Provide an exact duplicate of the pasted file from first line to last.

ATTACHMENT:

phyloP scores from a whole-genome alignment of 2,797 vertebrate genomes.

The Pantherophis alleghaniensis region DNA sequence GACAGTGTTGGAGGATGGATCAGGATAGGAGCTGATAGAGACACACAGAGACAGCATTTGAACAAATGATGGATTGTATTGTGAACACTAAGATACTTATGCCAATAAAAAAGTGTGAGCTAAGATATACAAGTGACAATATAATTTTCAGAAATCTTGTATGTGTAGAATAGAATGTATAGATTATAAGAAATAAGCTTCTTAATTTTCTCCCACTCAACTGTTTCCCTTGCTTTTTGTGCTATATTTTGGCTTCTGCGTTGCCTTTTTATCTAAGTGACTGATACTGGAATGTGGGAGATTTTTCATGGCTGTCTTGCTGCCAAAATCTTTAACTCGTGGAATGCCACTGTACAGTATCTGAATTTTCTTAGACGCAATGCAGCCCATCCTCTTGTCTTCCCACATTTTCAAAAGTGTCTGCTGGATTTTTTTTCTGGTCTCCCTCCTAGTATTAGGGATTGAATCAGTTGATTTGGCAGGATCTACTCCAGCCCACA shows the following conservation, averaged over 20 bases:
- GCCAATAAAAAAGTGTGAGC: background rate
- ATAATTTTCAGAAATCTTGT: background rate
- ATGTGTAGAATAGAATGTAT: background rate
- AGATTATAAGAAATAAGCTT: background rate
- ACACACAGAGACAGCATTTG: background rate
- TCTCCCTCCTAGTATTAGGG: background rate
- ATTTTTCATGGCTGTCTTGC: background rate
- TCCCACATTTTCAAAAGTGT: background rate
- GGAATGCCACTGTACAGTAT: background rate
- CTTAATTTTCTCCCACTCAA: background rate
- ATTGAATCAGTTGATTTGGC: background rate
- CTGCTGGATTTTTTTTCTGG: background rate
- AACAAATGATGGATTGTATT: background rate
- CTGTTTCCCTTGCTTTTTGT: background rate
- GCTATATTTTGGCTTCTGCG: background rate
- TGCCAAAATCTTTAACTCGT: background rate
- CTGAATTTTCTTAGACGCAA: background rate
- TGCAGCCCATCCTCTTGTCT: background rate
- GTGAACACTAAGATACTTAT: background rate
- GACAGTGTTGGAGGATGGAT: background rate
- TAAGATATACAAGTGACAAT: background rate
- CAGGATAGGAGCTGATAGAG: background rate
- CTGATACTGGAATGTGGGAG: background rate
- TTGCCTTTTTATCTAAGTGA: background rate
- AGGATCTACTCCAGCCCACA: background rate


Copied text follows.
phyloP scores from a whole-genome alignment of 2,797 vertebrate genomes.

The Pantherophis alleghaniensis region DNA sequence GACAGTGTTGGAGGATGGATCAGGATAGGAGCTGATAGAGACACACAGAGACAGCATTTGAACAAATGATGGATTGTATTGTGAACACTAAGATACTTATGCCAATAAAAAAGTGTGAGCTAAGATATACAAGTGACAATATAATTTTCAGAAATCTTGTATGTGTAGAATAGAATGTATAGATTATAAGAAATAAGCTTCTTAATTTTCTCCCACTCAACTGTTTCCCTTGCTTTTTGTGCTATATTTTGGCTTCTGCGTTGCCTTTTTATCTAAGTGACTGATACTGGAATGTGGGAGATTTTTCATGGCTGTCTTGCTGCCAAAATCTTTAACTCGTGGAATGCCACTGTACAGTATCTGAATTTTCTTAGACGCAATGCAGCCCATCCTCTTGTCTTCCCACATTTTCAAAAGTGTCTGCTGGATTTTTTTTCTGGTCTCCCTCCTAGTATTAGGGATTGAATCAGTTGATTTGGCAGGATCTACTCCAGCCCACA shows the following conservation, averaged over 20 bases:
- GCCAATAAAAAAGTGTGAGC: background rate
- ATAATTTTCAGAAATCTTGT: background rate
- ATGTGTAGAATAGAATGTAT: background rate
- AGATTATAAGAAATAAGCTT: background rate
- ACACACAGAGACAGCATTTG: background rate
- TCTCCCTCCTAGTATTAGGG: background rate
- ATTTTTCATGGCTGTCTTGC: background rate
- TCCCACATTTTCAAAAGTGT: background rate
- GGAATGCCACTGTACAGTAT: background rate
- CTTAATTTTCTCCCACTCAA: background rate
- ATTGAATCAGTTGATTTGGC: background rate
- CTGCTGGATTTTTTTTCTGG: background rate
- AACAAATGATGGATTGTATT: background rate
- CTGTTTCCCTTGCTTTTTGT: background rate
- GCTATATTTTGGCTTCTGCG: background rate
- TGCCAAAATCTTTAACTCGT: background rate
- CTGAATTTTCTTAGACGCAA: background rate
- TGCAGCCCATCCTCTTGTCT: background rate
- GTGAACACTAAGATACTTAT: background rate
- GACAGTGTTGGAGGATGGAT: background rate
- TAAGATATACAAGTGACAAT: background rate
- CAGGATAGGAGCTGATAGAG: background rate
- CTGATACTGGAATGTGGGAG: background rate
- TTGCCTTTTTATCTAAGTGA: background rate
- AGGATCTACTCCAGCCCACA: background rate